If Lyft’s customers were this happy before there were rules, just think how they must feel now.
California’s pioneering attempt to regulate online ride sharing services such as Lyft and Uber seems to be going as smoothly anyone could expect. The California Public Utilities Commission was briefed this morning on progress made since it adopted rules setting safety, training, insurance and other operational standards for transportation network companies, as it now calls them, including…
Obtain a permit from the [CPUC]…require criminal background checks for each driver, establish a driver training program, implement a zero-tolerance policy on drugs and alcohol, and require insurance coverage.
Five companies applied for permits, including Rasier, which is Uber’s California arm, Lyft, Wingz (formerly Tickengo), Sidecar and Summon (formerly InstantCab). Only Summon has made it though the process, with the other four still smoothing out rough spots in their applications.
As might be expected from entrepreneurial start ups, all five had innovative interpretations of what the regulations actually require. None proposed using traditional state-certified driving schools for their training programs, instead relying on various mixtures of online training and in person coaching. The CPUC hasn’t fully blessed those approaches – it kicked back Rasier’s original plan to just give drivers a list of schools – and plans to evaluate actual results in the fall.
Originally, these app-enabled companies tried to fly under the regulatory radar by claiming to only be connecting willing private individuals who were looking for casual rides. But as the businesses became more sophisticated it was increasingly difficult to maintain that position in the face of bitter opposition from taxi companies that were accustomed to leveraging local licensing rules to restrict competition and keep prices artificially high. After some initial skirmishing, including fines and cease and desist orders, the CPUC developed and approved the new rules last September.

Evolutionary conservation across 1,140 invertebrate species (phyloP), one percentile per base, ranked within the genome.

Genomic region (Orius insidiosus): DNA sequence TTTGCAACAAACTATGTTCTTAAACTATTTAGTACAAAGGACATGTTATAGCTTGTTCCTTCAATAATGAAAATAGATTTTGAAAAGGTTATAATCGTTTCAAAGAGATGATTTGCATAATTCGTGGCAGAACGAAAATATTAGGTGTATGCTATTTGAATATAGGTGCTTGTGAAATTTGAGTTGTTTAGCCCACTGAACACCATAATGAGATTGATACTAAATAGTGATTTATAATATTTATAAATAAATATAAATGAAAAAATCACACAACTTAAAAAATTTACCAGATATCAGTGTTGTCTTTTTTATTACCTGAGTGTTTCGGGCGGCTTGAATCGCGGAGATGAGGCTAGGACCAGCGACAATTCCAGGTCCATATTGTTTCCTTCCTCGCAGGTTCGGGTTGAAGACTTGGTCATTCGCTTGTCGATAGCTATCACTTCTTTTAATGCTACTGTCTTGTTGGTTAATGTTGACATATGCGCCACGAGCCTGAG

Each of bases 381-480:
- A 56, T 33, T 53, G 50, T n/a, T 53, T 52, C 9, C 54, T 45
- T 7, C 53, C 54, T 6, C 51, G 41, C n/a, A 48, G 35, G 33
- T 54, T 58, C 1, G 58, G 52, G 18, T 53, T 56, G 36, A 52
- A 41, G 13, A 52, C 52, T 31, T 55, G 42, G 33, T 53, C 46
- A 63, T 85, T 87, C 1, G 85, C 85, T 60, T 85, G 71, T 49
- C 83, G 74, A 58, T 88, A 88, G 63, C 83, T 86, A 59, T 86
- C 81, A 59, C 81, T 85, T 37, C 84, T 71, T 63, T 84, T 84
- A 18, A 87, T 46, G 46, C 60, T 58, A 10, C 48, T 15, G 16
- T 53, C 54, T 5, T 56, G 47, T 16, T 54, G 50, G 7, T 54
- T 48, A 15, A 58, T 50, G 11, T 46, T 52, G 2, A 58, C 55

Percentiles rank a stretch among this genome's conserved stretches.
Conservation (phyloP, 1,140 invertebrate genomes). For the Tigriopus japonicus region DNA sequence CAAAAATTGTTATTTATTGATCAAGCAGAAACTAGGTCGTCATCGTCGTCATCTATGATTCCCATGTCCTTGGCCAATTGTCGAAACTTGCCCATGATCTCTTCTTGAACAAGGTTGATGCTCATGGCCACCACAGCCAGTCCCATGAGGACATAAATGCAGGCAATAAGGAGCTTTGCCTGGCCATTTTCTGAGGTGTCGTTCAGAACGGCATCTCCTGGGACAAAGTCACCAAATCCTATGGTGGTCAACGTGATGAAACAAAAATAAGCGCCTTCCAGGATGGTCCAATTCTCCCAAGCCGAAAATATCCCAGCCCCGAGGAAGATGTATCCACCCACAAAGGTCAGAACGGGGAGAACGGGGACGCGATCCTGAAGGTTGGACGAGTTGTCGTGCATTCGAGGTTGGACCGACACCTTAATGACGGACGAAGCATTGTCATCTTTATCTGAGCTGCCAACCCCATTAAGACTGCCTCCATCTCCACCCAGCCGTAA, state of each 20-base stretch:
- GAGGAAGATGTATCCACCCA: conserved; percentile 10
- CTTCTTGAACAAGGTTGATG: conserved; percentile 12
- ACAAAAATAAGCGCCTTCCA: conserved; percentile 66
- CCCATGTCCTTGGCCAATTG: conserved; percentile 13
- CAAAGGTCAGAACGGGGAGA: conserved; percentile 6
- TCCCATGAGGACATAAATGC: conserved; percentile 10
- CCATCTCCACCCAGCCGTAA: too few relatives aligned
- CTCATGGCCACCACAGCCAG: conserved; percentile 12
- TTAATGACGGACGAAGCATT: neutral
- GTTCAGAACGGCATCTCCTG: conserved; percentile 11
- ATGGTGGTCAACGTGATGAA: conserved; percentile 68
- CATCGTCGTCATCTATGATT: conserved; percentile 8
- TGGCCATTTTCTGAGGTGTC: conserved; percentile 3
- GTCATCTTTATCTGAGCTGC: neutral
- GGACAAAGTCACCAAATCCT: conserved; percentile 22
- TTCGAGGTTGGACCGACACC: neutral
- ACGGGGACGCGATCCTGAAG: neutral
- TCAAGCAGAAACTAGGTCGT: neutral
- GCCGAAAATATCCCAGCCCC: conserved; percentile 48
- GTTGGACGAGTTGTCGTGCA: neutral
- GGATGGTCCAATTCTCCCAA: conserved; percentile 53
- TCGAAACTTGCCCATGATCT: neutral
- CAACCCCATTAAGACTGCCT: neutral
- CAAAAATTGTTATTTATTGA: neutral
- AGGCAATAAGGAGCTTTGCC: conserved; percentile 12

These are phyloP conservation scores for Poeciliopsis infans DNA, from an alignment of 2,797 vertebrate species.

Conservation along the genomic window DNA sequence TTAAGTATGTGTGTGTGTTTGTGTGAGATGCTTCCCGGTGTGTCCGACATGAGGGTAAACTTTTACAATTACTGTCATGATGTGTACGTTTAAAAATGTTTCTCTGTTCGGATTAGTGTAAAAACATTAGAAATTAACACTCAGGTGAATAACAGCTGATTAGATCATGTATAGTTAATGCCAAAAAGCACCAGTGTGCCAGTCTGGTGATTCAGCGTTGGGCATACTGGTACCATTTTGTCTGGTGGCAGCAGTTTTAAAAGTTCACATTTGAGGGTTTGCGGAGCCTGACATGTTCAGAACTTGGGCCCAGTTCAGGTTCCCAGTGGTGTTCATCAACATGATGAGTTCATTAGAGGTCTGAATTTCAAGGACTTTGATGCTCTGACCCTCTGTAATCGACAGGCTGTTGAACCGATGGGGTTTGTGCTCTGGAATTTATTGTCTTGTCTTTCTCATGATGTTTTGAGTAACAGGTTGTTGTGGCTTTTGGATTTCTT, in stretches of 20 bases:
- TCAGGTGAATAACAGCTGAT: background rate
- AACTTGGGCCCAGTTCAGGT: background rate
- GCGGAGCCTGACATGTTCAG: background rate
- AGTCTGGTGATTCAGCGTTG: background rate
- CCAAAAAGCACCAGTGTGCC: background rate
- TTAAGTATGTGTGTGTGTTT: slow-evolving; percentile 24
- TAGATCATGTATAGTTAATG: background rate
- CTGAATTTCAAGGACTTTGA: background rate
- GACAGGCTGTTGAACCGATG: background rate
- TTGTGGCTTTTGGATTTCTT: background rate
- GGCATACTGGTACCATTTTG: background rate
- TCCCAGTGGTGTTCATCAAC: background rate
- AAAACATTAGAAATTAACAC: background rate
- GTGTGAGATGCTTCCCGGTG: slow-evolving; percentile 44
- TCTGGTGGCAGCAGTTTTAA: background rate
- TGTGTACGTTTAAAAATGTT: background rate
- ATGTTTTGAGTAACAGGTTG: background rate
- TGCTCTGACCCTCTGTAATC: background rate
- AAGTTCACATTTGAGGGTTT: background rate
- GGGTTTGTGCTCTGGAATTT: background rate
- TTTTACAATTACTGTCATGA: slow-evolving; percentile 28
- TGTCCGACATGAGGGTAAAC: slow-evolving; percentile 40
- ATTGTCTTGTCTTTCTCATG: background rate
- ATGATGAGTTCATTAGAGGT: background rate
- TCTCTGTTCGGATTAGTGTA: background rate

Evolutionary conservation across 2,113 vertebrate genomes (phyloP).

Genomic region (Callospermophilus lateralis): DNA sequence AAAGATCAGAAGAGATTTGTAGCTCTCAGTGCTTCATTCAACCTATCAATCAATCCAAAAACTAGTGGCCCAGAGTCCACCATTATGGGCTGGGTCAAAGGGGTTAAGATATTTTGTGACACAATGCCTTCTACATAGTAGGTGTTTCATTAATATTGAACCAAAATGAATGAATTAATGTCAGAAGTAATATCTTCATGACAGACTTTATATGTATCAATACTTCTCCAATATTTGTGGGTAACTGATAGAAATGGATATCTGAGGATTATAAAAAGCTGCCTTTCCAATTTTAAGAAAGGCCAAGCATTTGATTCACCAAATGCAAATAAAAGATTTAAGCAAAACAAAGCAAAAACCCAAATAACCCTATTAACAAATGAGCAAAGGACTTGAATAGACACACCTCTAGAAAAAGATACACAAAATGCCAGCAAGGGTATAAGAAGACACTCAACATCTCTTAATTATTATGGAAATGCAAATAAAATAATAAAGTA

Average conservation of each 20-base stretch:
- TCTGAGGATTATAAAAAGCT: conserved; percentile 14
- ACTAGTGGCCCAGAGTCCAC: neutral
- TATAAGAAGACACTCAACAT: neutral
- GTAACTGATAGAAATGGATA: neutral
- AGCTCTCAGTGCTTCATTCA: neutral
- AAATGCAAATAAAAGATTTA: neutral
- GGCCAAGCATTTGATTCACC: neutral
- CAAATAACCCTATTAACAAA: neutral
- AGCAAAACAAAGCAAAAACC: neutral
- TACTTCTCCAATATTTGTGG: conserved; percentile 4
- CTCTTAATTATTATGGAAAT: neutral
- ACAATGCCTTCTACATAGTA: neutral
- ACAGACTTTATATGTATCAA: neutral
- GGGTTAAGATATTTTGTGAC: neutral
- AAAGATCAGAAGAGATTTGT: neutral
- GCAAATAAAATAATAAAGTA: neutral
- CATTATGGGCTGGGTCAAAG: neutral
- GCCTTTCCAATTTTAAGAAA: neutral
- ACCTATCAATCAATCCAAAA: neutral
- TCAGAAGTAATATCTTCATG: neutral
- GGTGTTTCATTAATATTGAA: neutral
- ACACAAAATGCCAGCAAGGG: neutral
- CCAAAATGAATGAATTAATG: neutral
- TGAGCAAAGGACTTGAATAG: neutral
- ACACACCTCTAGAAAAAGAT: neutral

In other actions, the CPUC delayed voting on three broadband projects proposed for subsidies from the California Advanced Services Fund. The contentious Cressman proposal submitted by Ponderosa Telephone Company was bumped to April to comply with public notice laws and the two Surfnet projects were delayed two weeks, so they can be taken up at the same time as the related Sunesys project.
Tellus Venture Associates assisted with several CASF proposals in the current round, including the Surfnet and Sunesys projects, so I’m not a disinterested commentator. Take it for what it’s worth.